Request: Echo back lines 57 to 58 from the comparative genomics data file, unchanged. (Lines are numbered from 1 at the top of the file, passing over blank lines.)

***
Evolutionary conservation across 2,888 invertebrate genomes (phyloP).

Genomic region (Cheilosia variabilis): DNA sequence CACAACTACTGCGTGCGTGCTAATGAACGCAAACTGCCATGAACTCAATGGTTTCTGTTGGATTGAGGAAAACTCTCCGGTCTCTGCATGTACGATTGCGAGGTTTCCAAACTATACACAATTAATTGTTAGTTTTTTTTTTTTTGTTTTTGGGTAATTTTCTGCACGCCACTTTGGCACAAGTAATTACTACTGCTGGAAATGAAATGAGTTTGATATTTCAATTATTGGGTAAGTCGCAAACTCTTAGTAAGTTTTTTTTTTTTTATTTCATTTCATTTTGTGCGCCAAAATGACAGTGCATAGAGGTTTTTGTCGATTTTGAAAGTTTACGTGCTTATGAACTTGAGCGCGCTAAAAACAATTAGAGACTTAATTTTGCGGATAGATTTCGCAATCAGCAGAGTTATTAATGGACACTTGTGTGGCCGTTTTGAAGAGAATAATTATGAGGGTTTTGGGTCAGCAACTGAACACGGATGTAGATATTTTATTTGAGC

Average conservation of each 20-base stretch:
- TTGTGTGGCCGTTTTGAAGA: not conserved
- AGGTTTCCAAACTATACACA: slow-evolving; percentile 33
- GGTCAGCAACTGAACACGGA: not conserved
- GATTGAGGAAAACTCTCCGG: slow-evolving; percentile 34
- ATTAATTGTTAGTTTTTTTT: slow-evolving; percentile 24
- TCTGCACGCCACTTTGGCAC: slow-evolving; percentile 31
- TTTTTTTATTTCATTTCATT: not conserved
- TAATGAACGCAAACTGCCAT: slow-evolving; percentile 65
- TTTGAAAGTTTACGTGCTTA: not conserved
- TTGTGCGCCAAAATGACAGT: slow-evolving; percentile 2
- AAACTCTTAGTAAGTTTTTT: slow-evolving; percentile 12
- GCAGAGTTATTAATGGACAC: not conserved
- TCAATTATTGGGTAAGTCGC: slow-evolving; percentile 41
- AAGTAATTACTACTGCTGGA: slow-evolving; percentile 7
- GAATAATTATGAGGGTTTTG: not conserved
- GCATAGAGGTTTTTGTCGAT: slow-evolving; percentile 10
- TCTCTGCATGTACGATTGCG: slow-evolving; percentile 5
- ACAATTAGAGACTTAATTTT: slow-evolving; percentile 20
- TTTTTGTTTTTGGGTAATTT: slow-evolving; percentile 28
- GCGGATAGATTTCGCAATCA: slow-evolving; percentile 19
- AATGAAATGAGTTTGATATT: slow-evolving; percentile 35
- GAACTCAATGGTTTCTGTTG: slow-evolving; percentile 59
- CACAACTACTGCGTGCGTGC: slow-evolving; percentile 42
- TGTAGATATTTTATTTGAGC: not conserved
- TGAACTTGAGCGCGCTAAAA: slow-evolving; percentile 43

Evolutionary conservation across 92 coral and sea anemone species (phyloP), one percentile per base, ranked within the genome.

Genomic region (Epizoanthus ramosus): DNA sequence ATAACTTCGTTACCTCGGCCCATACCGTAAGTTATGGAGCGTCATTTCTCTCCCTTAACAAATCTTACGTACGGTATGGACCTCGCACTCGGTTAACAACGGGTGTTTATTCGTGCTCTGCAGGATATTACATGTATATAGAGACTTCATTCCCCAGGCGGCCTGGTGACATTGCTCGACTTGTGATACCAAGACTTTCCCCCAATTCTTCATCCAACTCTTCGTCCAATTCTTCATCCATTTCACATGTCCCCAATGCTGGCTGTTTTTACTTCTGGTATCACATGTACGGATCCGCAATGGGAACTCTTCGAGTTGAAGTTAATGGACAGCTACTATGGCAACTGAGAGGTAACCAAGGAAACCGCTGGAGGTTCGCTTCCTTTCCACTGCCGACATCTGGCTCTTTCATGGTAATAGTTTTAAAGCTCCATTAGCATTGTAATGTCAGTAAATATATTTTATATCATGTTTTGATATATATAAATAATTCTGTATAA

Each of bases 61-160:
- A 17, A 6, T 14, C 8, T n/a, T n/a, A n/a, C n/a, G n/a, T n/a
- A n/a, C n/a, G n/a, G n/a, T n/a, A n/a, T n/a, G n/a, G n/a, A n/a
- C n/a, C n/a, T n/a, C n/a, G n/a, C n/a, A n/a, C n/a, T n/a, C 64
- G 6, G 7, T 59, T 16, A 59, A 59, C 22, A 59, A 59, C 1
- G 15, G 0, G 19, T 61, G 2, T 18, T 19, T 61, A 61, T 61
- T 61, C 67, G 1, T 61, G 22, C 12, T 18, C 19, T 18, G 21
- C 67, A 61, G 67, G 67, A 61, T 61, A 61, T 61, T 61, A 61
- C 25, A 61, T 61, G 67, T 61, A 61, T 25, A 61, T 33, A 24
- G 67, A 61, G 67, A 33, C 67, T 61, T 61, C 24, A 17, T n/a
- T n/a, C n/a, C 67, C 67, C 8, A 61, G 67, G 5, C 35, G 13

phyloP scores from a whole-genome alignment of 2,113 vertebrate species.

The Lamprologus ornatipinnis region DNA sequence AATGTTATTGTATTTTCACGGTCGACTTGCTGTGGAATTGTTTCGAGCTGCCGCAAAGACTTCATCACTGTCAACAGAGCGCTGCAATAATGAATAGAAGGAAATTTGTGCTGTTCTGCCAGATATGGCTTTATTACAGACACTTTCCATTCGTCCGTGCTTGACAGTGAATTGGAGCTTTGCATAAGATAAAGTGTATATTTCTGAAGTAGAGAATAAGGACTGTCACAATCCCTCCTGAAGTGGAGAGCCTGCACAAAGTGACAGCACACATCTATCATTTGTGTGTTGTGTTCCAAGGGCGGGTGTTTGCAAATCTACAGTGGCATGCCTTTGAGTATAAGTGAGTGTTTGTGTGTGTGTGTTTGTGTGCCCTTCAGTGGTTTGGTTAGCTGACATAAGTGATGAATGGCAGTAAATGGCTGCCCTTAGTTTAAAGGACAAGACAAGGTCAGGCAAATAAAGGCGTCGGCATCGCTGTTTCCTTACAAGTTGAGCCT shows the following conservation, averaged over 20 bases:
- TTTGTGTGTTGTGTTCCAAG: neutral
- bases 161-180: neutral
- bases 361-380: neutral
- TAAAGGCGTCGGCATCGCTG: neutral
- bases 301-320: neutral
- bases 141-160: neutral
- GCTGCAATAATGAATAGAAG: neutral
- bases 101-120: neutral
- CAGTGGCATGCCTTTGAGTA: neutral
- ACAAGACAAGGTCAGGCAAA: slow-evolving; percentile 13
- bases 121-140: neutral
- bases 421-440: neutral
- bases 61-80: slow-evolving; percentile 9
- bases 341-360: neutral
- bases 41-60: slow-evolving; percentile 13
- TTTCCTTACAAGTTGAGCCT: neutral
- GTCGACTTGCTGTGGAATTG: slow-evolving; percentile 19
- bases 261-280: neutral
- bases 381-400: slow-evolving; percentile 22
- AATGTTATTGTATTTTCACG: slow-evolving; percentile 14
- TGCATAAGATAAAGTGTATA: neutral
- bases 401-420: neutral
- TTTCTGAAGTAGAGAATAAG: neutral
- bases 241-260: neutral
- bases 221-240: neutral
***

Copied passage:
- bases 341-360: neutral
- bases 41-60: slow-evolving; percentile 13